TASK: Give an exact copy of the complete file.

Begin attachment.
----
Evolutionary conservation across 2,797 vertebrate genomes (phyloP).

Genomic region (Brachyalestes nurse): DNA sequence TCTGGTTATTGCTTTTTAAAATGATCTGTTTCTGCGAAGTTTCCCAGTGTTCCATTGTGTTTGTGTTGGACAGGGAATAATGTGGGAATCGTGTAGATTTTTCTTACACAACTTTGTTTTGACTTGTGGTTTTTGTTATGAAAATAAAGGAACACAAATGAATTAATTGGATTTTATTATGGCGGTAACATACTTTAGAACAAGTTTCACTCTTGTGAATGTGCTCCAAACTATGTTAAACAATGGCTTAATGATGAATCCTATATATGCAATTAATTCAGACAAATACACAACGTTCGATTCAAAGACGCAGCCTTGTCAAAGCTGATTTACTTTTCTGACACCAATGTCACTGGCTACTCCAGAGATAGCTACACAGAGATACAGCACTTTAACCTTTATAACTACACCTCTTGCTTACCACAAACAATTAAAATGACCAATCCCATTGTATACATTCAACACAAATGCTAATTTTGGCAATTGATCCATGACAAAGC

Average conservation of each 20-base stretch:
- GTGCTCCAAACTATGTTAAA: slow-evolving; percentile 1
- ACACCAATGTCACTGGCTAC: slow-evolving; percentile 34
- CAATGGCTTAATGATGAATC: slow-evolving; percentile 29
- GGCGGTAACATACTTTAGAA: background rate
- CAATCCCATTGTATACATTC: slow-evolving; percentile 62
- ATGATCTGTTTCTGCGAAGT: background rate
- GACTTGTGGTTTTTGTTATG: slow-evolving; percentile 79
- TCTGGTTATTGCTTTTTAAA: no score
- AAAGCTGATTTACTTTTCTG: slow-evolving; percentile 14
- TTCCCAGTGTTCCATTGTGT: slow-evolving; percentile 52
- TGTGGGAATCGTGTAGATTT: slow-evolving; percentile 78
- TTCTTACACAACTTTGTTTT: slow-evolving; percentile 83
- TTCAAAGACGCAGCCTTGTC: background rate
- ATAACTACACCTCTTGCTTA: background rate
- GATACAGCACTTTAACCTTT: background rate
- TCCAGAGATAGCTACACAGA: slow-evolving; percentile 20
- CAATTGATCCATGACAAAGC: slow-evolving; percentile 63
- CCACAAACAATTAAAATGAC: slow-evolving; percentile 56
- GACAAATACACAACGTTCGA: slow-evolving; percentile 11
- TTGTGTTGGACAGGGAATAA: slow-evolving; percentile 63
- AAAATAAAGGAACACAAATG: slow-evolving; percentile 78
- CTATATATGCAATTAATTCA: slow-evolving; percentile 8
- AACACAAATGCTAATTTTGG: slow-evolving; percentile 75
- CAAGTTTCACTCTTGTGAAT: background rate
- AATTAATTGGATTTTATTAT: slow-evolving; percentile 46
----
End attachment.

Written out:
Evolutionary conservation across 2,797 vertebrate genomes (phyloP).

Genomic region (Brachyalestes nurse): DNA sequence TCTGGTTATTGCTTTTTAAAATGATCTGTTTCTGCGAAGTTTCCCAGTGTTCCATTGTGTTTGTGTTGGACAGGGAATAATGTGGGAATCGTGTAGATTTTTCTTACACAACTTTGTTTTGACTTGTGGTTTTTGTTATGAAAATAAAGGAACACAAATGAATTAATTGGATTTTATTATGGCGGTAACATACTTTAGAACAAGTTTCACTCTTGTGAATGTGCTCCAAACTATGTTAAACAATGGCTTAATGATGAATCCTATATATGCAATTAATTCAGACAAATACACAACGTTCGATTCAAAGACGCAGCCTTGTCAAAGCTGATTTACTTTTCTGACACCAATGTCACTGGCTACTCCAGAGATAGCTACACAGAGATACAGCACTTTAACCTTTATAACTACACCTCTTGCTTACCACAAACAATTAAAATGACCAATCCCATTGTATACATTCAACACAAATGCTAATTTTGGCAATTGATCCATGACAAAGC

Average conservation of each 20-base stretch:
- GTGCTCCAAACTATGTTAAA: slow-evolving; percentile 1
- ACACCAATGTCACTGGCTAC: slow-evolving; percentile 34
- CAATGGCTTAATGATGAATC: slow-evolving; percentile 29
- GGCGGTAACATACTTTAGAA: background rate
- CAATCCCATTGTATACATTC: slow-evolving; percentile 62
- ATGATCTGTTTCTGCGAAGT: background rate
- GACTTGTGGTTTTTGTTATG: slow-evolving; percentile 79
- TCTGGTTATTGCTTTTTAAA: no score
- AAAGCTGATTTACTTTTCTG: slow-evolving; percentile 14
- TTCCCAGTGTTCCATTGTGT: slow-evolving; percentile 52
- TGTGGGAATCGTGTAGATTT: slow-evolving; percentile 78
- TTCTTACACAACTTTGTTTT: slow-evolving; percentile 83
- TTCAAAGACGCAGCCTTGTC: background rate
- ATAACTACACCTCTTGCTTA: background rate
- GATACAGCACTTTAACCTTT: background rate
- TCCAGAGATAGCTACACAGA: slow-evolving; percentile 20
- CAATTGATCCATGACAAAGC: slow-evolving; percentile 63
- CCACAAACAATTAAAATGAC: slow-evolving; percentile 56
- GACAAATACACAACGTTCGA: slow-evolving; percentile 11
- TTGTGTTGGACAGGGAATAA: slow-evolving; percentile 63
- AAAATAAAGGAACACAAATG: slow-evolving; percentile 78
- CTATATATGCAATTAATTCA: slow-evolving; percentile 8
- AACACAAATGCTAATTTTGG: slow-evolving; percentile 75
- CAAGTTTCACTCTTGTGAAT: background rate
- AATTAATTGGATTTTATTAT: slow-evolving; percentile 46